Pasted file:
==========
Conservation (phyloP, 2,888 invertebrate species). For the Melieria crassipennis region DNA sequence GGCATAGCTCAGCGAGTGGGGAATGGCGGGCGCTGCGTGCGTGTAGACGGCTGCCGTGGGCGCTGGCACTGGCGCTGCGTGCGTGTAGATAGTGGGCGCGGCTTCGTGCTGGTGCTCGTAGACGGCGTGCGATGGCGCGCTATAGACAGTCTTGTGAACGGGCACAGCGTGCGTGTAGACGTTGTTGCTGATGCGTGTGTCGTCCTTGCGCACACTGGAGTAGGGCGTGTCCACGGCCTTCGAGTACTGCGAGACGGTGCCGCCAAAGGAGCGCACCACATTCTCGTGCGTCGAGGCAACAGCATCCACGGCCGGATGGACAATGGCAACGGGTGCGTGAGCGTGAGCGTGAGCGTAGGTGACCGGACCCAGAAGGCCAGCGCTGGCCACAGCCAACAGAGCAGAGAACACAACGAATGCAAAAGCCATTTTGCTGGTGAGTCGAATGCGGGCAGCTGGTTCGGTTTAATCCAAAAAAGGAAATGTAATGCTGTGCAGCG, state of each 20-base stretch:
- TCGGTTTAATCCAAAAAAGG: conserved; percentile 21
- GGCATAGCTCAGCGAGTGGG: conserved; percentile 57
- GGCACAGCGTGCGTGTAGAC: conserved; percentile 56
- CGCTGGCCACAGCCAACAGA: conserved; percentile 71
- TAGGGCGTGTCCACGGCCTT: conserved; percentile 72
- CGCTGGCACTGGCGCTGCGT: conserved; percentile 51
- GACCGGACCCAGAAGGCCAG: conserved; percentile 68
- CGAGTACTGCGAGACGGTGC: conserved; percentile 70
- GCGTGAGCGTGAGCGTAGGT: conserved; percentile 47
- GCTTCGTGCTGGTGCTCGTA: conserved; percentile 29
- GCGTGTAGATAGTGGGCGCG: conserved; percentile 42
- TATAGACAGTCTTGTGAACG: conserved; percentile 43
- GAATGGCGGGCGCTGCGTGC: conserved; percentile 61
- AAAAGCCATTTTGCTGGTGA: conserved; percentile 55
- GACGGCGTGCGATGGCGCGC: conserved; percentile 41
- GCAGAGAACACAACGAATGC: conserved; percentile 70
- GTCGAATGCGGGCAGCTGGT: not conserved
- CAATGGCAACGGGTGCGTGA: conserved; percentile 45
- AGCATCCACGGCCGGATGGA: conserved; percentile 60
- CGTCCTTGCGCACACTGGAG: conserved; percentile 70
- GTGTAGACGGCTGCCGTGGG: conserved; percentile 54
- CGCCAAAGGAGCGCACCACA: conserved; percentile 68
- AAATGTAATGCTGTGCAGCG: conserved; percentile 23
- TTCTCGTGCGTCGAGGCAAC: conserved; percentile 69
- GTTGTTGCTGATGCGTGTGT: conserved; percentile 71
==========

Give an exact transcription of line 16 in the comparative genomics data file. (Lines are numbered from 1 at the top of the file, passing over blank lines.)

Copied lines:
- GACGGCGTGCGATGGCGCGC: conserved; percentile 41